Bio: Kabat, Leonard B. (Commemorative Bio - 1895)

Poster: Crystal Wendt


Leonard B. Kabat

Leonard B. Kabat is successfully engaged in the manufacture of cigars in Tomahawk, Lincoln County, and is one of the leading citizens, a well-educated man, an interesting conversationalist, and one who has many friends in the community who esteem him highly for his genuine worth. The record of his life follows:

Mr. Kabat was born in the city of Genasen, Province of Posen, Germany, February 1, 1852. His father, Michael Kabat, was also born in that place, and there married Henrietta Jones, by whom he had six children, namely: Michael, Leopolt, Julia, Amelia, Leonard and Matilda. In 1854 he brought his family to America, going to Detroit, Mich., and within a few days after their arrival the father was killed. The mother then removed with the family to Watertown, Wis., and subsequently married Matthew Hauer. She is still living and by her second marriage had five children Abelt, Theodore, Ferdinand, Rose and Henry.

Leonard Kabat came with his parents to America, and remained at home until thirteen years of age. He was then apprenticed to a shoemaker, but after six months his health failed and he was obliged to give up that undertaking. He was next apprenticed to Wiginhorn Brothers, cigar makers, with whom he served for eighteen months, and at the age of fifteen years he went to La Crosse, Wis., where for two years and a half he followed his trade. He spent three months in St. Paul., Minn., then going to the East remained for a similar period in Buffalo, N. Y., and for six months is Westfield, Mass. During the next seventeen years he led a rowing life, going from place to place. He is an expert cigar maker, and worked at this trade in every State east of the Mississippi, besides going to England in the spring of 1874, where he remained for four months.

In August, 1882, Mr. Kabat was united in marriage with Minnie G. Weller, who was born in Peoria, Ill. They now have two children Leona M. and Aneta M. In 1887 the husband went to Minneapolis, where a year later he was joined by his family, and in that city he engaged in the manufacture of cigars for the firm of Winckey & Doerr, wholesales dealers, who employed eight men. He continued in their service six years, or until 1892, the year of his arrival in Tomahawk, where he built a residence and at once began the manufacture of cigars. He sells his goods in the surrounding towns, and the excellent quality insures a liberal patronage. He is an enterprising and industrious man, and whatever success he has achieved in life is entirely the result of his own well-directed efforts.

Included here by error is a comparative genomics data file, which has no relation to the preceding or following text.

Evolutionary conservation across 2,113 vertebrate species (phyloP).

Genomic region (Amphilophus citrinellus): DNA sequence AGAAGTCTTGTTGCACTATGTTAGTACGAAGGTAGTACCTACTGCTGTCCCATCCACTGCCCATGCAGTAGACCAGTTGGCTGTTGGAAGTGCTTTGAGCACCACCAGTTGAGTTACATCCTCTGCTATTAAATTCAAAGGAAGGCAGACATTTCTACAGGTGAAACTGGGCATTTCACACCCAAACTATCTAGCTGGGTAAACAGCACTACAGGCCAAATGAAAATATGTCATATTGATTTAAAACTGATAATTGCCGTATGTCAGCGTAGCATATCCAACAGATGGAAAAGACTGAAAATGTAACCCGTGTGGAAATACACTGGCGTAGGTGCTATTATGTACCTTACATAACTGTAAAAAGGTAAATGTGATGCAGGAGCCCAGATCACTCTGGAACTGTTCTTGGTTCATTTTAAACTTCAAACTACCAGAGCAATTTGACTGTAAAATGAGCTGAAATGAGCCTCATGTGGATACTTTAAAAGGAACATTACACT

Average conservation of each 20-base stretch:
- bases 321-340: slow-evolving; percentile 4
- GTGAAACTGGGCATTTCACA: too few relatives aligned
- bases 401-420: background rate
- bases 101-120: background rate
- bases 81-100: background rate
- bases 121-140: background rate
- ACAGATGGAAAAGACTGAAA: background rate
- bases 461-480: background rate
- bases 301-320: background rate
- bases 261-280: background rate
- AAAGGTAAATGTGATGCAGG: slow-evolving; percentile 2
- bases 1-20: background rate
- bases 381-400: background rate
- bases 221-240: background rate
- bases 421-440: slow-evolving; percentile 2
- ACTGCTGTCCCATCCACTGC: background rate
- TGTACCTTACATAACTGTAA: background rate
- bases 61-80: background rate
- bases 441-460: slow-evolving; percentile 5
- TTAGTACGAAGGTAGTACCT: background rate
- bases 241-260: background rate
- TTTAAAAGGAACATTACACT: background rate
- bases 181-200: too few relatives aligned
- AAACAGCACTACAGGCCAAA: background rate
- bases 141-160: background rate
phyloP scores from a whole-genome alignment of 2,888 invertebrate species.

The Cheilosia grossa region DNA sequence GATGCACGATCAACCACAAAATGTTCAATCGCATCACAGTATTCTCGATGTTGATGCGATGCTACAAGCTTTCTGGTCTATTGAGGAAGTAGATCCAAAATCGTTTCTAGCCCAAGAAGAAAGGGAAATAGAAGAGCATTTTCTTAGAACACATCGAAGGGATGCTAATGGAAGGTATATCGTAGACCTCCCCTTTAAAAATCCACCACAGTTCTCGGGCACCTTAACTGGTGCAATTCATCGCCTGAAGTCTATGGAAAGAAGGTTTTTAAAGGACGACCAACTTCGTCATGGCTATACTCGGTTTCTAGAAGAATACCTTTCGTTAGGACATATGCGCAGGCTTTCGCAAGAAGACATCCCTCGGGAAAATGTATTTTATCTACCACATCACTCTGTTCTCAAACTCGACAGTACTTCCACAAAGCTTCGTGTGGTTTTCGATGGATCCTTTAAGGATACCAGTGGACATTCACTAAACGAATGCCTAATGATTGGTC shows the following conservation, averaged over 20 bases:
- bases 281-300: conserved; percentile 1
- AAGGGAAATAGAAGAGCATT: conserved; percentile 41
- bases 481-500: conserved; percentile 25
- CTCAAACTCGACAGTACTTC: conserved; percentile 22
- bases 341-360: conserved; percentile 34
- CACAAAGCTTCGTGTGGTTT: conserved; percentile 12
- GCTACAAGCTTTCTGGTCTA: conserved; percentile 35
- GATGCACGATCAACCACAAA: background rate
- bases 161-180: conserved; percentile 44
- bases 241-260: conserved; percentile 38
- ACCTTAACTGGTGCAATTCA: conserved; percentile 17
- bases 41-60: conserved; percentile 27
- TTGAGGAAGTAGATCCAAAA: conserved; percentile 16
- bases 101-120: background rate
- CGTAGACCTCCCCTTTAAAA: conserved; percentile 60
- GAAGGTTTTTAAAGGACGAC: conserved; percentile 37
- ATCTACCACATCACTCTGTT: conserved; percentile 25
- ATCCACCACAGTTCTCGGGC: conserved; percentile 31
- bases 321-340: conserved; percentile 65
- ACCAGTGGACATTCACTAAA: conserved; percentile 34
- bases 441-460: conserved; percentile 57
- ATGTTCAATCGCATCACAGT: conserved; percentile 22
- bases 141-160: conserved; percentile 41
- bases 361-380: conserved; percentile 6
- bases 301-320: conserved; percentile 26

In politics Mr. Kabat was formerly a Republican and later became a Populist, but, in the spring of 1895, was elected on the Democratic ticket as alderman form the Third Ward. In the fall of 1894 he was nominated by the Populists for the position of Representative, and made a thorough canvass of his district, declaring his principles and receiving a handsome support from many who were members of the old parties. He is a man well informed on all general subjects. His educational privileges were very meager, but after he had attained the age of seventeen he realized how necessary is knowledge to a successful life, and began to read and study until he is now one of the most intelligent and best posted citizens of this locality. He has been especially interested in the study of astronomy, and in 1881 purchased a good telescope in order that he might further pursue his investigations.

---Source: Commemorative Biographical Record of the Upper Wisconsin Counties of Waupaca, Portage, Wood, Marathon, Lincoln, Oneida, Vilas, Langlade and Shawano. publ. 1895 by J. H. Beers & Co., Chicago 1110 pages, illustrated; Page 222


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